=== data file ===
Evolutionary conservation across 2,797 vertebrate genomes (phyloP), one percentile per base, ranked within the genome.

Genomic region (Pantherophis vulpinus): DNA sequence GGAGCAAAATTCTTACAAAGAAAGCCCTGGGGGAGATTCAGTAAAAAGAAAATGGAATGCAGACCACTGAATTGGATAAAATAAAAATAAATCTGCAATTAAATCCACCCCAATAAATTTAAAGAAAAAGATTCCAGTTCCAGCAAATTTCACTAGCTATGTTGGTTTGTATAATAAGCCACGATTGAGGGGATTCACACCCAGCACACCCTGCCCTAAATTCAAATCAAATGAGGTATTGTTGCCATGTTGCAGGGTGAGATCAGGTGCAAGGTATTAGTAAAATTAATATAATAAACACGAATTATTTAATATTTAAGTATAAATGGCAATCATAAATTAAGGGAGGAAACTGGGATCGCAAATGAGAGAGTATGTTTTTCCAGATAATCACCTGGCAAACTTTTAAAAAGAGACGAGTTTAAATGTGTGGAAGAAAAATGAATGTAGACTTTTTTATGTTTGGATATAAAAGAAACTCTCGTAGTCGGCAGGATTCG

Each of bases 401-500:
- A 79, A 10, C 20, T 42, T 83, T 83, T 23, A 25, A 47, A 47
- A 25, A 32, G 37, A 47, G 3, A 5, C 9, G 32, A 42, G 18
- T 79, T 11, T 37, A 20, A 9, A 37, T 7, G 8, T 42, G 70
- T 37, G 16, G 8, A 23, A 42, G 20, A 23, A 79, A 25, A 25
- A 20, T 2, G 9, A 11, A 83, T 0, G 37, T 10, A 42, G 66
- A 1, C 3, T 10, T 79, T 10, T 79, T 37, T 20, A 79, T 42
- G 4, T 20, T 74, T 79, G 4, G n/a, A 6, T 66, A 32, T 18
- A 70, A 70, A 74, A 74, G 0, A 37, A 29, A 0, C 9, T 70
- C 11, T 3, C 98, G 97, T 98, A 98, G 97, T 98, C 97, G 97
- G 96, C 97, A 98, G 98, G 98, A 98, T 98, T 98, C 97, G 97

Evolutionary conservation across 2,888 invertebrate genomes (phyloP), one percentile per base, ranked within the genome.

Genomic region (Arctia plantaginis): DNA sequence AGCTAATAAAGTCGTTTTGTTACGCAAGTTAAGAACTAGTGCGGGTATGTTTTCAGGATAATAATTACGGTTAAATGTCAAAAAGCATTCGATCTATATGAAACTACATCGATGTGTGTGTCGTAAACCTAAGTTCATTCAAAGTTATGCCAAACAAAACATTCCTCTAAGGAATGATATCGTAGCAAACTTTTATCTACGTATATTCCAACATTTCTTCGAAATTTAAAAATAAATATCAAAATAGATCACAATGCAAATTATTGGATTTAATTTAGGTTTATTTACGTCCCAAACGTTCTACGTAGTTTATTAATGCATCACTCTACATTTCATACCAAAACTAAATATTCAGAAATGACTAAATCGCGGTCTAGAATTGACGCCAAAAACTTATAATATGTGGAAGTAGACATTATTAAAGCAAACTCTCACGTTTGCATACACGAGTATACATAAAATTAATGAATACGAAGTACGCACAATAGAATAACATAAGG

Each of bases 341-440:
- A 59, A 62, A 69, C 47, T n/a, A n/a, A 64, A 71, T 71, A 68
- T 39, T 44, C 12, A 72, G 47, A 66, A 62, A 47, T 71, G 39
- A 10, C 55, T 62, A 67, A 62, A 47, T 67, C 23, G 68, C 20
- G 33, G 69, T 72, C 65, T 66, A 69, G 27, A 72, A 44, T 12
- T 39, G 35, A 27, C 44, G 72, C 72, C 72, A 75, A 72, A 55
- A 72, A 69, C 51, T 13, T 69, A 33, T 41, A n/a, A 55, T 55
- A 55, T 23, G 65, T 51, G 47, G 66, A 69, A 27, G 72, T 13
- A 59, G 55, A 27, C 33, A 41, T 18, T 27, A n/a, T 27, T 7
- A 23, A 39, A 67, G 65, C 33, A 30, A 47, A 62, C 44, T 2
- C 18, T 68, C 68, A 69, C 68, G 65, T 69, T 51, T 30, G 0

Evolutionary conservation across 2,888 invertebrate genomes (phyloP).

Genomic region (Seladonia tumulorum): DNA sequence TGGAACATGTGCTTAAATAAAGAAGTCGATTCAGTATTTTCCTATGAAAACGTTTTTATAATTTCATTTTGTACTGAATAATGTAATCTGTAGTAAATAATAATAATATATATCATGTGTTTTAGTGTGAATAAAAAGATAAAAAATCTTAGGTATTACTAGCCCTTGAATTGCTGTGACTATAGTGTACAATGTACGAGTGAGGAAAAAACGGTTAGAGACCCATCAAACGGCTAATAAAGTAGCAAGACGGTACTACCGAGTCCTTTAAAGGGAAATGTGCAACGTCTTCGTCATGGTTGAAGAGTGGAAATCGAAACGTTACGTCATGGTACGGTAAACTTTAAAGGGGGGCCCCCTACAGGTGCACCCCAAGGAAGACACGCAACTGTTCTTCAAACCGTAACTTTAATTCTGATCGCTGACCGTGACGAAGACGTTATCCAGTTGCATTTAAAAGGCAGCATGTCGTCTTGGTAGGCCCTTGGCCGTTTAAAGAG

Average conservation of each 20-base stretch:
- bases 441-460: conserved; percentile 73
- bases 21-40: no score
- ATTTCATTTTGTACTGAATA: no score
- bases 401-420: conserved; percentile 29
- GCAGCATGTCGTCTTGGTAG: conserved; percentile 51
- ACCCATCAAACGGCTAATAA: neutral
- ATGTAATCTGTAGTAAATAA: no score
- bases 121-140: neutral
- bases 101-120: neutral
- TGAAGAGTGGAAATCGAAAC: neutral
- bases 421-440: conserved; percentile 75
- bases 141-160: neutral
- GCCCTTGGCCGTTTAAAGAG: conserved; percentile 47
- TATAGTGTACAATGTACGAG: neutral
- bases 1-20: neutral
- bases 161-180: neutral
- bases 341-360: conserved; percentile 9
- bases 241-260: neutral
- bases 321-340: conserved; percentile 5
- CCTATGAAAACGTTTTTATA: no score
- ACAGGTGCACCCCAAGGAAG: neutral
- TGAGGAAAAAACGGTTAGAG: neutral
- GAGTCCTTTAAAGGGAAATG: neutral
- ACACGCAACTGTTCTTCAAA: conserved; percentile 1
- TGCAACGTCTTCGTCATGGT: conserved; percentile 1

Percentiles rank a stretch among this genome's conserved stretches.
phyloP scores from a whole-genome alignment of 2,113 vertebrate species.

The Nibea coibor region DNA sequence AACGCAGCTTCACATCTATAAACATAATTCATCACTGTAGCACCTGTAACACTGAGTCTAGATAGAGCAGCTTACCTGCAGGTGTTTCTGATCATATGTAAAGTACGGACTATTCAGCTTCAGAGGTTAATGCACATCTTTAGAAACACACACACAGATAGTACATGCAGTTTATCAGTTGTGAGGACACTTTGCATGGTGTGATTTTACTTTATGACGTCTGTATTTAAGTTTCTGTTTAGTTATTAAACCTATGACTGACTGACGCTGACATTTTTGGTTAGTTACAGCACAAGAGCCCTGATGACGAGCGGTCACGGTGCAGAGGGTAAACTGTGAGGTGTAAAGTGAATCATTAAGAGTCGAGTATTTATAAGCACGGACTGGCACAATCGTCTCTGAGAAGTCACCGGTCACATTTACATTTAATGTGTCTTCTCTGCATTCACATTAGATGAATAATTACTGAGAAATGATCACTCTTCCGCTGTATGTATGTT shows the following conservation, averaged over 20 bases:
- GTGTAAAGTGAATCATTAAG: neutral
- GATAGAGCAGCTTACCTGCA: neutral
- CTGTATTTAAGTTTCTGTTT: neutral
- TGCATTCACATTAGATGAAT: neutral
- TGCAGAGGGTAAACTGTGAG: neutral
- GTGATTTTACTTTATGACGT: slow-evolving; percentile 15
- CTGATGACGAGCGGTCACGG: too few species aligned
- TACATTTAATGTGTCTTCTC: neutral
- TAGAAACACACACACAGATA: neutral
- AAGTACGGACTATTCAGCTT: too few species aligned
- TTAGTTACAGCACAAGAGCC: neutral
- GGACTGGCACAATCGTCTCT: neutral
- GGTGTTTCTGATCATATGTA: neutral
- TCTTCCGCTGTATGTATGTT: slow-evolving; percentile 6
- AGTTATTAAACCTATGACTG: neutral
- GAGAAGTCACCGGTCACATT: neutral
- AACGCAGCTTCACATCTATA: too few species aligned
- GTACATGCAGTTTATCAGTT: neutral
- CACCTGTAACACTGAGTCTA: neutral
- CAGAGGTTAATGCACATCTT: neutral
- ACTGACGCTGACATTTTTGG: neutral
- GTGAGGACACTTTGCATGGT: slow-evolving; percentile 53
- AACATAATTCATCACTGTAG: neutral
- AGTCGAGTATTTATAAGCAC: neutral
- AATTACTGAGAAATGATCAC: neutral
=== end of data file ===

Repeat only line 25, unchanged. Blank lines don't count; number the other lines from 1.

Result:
- A 23, A 39, A 67, G 65, C 33, A 30, A 47, A 62, C 44, T 2